PRINCETON, NJ -- National Democratic voters are essentially divided in their presidential nomination preferences between Hillary Clinton (47%) and Barack Obama (46%), according to April 27-29 Gallup Poll Daily tracking results.
For the last six days, the Democratic contenders have been separated by no more than one percentage point. Obama held statistically significant leads for much of April, but since Clinton's victory in the Pennsylvania primary, the candidates have been running about even. (To view the complete trend since Jan. 3, 2008, click here.)
Tuesday, Obama attempted to put the Rev. Jeremiah Wright controversy behind him by denouncing his former pastor's recent comments in the media. Tuesday night's interviews show no immediate impact of Obama's remarks on voter preferences. With the Indiana and North Carolina primaries looming next Tuesday, the candidates also find themselves in a rare policy disagreement over a proposal to suspend the federal gasoline tax for the summer months, with Clinton in favor of doing so and Obama opposed.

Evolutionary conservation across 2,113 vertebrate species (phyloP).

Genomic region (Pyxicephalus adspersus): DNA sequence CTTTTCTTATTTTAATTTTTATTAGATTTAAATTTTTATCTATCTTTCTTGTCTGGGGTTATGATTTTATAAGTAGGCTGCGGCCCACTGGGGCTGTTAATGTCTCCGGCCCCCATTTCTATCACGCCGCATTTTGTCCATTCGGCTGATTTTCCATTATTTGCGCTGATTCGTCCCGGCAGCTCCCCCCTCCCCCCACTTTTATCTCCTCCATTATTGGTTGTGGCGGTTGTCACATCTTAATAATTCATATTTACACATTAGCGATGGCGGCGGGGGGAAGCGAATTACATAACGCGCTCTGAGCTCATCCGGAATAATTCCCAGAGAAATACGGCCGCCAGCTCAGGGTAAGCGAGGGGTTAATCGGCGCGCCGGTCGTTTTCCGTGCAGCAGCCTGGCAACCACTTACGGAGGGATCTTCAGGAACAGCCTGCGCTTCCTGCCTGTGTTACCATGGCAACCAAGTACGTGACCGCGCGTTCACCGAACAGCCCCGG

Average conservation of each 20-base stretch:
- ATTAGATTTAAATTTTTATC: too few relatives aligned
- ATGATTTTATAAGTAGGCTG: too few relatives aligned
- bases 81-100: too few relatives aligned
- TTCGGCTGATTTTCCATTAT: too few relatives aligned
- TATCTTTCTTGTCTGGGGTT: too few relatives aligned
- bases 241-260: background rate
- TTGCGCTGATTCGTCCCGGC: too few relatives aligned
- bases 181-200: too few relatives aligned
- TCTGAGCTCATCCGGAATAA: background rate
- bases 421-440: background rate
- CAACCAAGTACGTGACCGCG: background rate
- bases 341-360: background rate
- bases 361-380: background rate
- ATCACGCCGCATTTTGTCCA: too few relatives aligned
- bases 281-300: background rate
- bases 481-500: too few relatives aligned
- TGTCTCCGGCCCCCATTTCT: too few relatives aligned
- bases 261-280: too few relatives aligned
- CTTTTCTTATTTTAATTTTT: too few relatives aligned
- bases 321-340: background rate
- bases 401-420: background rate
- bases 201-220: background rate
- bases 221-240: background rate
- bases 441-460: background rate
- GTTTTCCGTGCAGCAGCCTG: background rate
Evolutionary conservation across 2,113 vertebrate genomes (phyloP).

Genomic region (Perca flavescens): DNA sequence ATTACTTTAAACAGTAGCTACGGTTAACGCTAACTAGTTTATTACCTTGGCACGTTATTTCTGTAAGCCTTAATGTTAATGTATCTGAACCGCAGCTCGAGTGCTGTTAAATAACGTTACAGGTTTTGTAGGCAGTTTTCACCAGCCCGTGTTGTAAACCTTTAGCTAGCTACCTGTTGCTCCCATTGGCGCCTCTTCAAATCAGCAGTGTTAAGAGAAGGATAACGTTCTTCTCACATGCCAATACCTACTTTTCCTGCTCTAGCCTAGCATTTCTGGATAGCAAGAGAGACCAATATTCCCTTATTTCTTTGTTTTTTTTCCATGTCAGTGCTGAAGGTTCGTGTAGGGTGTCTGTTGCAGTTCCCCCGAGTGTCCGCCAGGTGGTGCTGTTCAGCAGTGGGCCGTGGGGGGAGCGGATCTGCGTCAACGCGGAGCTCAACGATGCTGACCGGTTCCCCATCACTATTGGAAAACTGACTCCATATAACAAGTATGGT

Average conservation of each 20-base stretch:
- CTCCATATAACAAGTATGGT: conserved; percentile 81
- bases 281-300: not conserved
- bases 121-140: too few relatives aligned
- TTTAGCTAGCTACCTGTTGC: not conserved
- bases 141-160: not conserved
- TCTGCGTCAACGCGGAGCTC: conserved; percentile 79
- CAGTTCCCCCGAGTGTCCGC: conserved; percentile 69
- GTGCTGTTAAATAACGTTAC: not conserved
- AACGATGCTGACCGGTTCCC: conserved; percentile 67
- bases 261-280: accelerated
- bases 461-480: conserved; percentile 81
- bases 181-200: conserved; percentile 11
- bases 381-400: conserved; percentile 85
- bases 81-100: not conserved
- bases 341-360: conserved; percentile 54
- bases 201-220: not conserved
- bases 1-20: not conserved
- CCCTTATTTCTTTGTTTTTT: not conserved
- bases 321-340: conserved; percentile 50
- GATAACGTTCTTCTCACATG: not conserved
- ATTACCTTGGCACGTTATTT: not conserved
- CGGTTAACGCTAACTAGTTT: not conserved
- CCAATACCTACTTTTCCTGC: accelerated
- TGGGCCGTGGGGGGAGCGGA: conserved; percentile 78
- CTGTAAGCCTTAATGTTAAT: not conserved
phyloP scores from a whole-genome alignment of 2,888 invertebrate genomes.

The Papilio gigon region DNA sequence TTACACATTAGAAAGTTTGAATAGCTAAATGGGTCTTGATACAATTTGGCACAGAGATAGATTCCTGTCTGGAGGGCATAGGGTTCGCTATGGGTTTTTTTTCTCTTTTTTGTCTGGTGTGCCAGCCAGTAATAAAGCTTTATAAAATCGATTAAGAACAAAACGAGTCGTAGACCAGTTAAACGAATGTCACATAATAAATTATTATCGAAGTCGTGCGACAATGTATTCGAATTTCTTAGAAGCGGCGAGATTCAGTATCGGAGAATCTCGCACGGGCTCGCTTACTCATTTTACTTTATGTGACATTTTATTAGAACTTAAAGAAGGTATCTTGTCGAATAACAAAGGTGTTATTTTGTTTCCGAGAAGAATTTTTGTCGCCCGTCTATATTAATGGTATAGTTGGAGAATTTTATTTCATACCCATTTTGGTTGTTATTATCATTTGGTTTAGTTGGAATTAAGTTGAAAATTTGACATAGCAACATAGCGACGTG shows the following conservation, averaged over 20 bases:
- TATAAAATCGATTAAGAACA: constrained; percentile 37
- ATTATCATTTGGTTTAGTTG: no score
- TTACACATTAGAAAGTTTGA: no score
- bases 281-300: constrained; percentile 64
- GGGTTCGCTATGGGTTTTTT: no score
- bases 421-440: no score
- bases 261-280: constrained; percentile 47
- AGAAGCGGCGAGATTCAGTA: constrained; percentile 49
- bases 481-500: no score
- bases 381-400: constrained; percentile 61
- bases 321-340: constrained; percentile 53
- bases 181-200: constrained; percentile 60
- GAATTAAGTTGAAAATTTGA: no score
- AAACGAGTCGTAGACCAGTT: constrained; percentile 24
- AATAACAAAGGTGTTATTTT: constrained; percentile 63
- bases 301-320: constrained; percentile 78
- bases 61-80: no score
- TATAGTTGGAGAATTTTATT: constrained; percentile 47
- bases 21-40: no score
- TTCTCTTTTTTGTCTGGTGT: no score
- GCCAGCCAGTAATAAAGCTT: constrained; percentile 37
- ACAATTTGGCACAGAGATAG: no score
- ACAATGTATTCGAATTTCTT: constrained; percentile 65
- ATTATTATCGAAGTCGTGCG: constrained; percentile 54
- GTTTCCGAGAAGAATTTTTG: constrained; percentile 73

Both Democratic candidates are locked in tight battles with Republican John McCain in the latest general election trial heats, with the Obama-McCain matchup producing a 2-point McCain advantage (46% to 44%) and the Clinton-McCain matchup showing a 1-point Clinton advantage (45% to 44%) among registered voters. There has been very minor movement in recent days in these trial heats, with Clinton's edge over McCain down to one point now from a 3-point lead, and McCain having a slight edge over Obama when they were previously tied. -- Jeff Jones
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For the Gallup Poll Daily tracking survey, Gallup is interviewing no fewer than 1,000 U.S. adults nationwide each day during 2008.
The Democratic nomination results are based on combined data from April 27-29, 2008. For results based on this sample of 1,244 Democratic and Democratic-leaning voters, the maximum margin of sampling error is ±3 percentage points.
The general election results are based on combined data from April 25-29, 2008. For results based on this sample of 4,352 registered voters, the maximum margin of sampling error is ±2 percentage points.
In addition to sampling error, question wording and practical difficulties in conducting surveys can introduce error or bias into the findings of public opinion polls.
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